Insurance Commissioner talks flood insurance, need to communicate with borrowers


Thousands of Jefferson Parish residents are no longer required to have flood insurance because of updated flood maps. But some were surprised to learn their lenders had stopped escrowing funds to pay for the coverage due to the new maps.

Insurance Commissioner Jim Donelon said Friday he believes banks and mortgage companies who stop escrowing funds to pay for such coverage have a responsibility to alert customers, especially if they get notification that coverage is about to lapse.

On Capitol Hill, there seems to be no urgency to reauthorize the financially-strapped National Flood Insurance Program long-term.

“A fight between the fiscal hawks who want to put the program on a five-year, pay for itself path and those of us in coastal states, republicans and democrats, New York, New Jersey and Louisiana , Florida, Texas, etc., who want a long term extension at an affordable price,” Donelon said Friday.

Of late, all that proponents of the program have been able to push through are short-term extensions.  The latest extension was to expire July 31.

“The National Flood Insurance Program ensures properties in every state, insuring over 5 million homes and businesses and $1.2 trillion dollars in assets,” said U.S. Sen. Bill Cassidy, R-Louisiana, on the senate floor.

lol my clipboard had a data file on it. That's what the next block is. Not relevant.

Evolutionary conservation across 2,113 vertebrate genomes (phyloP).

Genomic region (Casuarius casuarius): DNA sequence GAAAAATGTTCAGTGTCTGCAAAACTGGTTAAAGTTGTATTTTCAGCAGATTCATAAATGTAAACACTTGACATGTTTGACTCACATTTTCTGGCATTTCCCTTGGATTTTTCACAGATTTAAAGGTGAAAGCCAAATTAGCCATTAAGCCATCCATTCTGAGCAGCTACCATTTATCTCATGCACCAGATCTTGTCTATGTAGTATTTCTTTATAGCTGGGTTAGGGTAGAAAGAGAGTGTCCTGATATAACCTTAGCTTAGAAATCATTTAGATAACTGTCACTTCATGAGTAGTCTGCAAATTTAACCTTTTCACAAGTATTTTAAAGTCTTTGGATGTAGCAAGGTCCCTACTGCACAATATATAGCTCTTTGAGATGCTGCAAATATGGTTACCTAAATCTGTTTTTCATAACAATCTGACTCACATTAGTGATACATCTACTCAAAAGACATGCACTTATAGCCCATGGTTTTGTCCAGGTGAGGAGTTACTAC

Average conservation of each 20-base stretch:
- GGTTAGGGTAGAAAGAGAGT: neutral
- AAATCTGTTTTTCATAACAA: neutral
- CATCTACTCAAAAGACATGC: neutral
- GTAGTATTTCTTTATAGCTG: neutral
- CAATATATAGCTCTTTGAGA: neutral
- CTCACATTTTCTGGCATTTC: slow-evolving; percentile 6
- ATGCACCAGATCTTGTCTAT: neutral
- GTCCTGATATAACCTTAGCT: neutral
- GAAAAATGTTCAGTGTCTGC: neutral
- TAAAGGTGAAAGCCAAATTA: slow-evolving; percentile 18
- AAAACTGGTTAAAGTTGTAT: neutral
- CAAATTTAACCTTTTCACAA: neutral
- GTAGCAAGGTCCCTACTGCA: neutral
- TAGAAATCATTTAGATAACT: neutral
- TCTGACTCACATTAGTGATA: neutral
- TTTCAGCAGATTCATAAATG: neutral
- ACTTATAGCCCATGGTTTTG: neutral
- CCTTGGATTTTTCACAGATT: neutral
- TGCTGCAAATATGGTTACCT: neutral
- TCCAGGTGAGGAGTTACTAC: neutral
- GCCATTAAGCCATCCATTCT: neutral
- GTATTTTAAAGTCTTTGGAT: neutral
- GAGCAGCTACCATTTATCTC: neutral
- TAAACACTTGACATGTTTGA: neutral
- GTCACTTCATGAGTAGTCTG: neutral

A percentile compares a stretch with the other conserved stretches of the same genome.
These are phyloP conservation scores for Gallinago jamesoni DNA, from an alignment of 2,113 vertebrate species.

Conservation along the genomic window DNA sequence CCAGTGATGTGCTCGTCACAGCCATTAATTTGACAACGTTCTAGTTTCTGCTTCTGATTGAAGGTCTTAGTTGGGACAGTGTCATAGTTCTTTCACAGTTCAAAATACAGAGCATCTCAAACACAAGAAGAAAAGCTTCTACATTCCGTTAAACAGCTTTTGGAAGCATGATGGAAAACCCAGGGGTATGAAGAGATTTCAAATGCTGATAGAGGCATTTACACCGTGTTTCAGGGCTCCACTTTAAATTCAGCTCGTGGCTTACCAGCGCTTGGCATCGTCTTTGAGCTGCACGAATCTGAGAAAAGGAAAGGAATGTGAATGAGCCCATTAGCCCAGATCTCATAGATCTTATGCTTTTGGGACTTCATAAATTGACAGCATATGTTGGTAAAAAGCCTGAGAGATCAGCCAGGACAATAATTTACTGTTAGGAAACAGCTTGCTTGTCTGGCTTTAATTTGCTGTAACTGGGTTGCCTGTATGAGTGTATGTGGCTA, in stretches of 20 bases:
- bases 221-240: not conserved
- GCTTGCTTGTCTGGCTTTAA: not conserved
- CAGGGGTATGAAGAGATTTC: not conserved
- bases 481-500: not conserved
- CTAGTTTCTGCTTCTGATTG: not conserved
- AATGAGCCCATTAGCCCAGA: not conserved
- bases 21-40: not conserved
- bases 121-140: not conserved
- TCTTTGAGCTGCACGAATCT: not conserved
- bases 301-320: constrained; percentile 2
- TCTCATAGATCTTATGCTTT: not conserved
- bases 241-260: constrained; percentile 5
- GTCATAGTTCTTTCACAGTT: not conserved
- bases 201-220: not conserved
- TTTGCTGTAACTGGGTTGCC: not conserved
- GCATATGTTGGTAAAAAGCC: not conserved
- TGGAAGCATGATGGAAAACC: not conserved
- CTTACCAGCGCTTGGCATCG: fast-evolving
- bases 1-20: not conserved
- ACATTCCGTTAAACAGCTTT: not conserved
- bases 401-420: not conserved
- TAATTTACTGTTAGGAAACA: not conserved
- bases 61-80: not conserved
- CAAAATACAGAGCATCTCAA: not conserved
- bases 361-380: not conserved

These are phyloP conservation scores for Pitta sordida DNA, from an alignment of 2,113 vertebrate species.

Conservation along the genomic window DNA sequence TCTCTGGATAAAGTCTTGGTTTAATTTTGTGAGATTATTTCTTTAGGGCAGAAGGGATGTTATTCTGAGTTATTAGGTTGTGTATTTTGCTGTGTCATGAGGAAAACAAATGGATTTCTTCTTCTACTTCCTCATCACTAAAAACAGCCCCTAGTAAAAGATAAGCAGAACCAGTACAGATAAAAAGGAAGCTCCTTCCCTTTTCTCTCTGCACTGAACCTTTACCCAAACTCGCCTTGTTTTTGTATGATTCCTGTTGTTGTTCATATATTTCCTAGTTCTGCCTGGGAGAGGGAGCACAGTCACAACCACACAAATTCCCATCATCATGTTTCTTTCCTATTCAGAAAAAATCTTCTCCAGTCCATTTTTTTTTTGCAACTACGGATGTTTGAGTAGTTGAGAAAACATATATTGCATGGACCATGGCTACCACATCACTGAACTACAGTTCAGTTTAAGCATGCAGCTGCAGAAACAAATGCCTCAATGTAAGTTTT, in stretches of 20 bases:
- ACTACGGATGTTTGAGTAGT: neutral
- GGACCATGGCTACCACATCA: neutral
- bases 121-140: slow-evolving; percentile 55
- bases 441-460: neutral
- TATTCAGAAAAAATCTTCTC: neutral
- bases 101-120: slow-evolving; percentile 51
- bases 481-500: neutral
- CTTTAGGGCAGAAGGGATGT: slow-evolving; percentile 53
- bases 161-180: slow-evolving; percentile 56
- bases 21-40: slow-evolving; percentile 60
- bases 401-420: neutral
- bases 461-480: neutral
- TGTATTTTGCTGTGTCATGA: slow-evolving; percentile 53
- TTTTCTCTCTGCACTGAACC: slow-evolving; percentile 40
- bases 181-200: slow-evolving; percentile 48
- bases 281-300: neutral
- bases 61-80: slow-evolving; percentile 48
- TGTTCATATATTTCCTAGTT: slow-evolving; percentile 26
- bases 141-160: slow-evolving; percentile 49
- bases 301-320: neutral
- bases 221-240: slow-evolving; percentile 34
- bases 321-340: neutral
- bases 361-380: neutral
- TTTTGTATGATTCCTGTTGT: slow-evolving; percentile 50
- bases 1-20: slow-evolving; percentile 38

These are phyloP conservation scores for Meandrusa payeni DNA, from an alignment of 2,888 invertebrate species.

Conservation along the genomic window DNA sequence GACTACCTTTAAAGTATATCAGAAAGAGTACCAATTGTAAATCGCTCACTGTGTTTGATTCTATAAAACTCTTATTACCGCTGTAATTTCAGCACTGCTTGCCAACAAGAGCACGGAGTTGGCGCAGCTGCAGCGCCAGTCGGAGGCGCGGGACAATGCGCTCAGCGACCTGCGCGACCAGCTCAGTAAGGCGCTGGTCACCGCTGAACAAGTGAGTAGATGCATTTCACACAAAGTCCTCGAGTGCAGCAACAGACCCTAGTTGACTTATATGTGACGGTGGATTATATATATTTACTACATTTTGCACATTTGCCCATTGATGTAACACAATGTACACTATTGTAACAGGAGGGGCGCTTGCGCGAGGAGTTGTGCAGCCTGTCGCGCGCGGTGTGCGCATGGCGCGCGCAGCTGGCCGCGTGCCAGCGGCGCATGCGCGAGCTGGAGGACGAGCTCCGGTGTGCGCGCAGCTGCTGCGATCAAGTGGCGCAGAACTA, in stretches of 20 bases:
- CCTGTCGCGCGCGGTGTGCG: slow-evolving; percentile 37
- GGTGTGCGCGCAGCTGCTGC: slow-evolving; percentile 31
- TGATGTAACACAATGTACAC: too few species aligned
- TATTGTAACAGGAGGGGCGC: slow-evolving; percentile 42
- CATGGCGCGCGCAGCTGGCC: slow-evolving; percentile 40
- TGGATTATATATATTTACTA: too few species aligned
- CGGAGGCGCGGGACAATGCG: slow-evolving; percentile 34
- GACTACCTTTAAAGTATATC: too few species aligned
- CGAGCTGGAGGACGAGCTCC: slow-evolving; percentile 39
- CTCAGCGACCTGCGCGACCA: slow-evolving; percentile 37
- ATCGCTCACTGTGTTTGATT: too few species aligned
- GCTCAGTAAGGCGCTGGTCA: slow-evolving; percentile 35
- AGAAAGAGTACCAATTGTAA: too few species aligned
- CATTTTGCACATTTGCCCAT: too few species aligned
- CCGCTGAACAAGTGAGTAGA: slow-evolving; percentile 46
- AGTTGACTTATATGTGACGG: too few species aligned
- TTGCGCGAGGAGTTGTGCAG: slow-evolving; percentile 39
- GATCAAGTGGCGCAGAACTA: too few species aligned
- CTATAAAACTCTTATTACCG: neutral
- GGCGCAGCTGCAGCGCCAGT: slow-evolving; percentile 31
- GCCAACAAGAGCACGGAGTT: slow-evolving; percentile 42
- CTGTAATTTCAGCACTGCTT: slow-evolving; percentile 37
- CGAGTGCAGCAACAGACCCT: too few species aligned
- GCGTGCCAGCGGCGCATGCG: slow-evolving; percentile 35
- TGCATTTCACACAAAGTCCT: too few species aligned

He succeeded in having the Senate approve a measure to extend the NFIP through January 31, 2019.

“It is imperative that Congress provides for a six-month extension of the NFIP now, so progress can continue on long-term reauthorization and reform of the NFIP,” said Cassidy.

Thousands of property owners in Jefferson Parish were relieved to learn that coverage was no longer needed due to more favorable flood maps.

But some people in that category said they were caught off guard when they learned that their banks or mortgage companies were no longer escrowing money to pay for the coverage.   

“The problem you’re describing has come up about banks that heretofore have been escrowing for flood insurance because it was a requirement and are no longer providing that service…and are telling them you still ought to get flood insurance, but we’re not going to escrow it as part of your payment any longer, you’re going to have to get with your agent or online with the NFIP,” said Donelon.

He said mortgage companies and banks that receive notice that a borrower’s flood coverage is about to lapse have a responsibility to notify them.

“I would think they would have a duty to notify, get in touch with you and let you know that even though they didn’t send you a notice saying we’re not going to pay it for you any longer, if they get a cancellation notice I think it would be incumbent upon them to find you and let you know it,” he said.

Donelon urges people to keep their coverage whether they are required to have it, or not.

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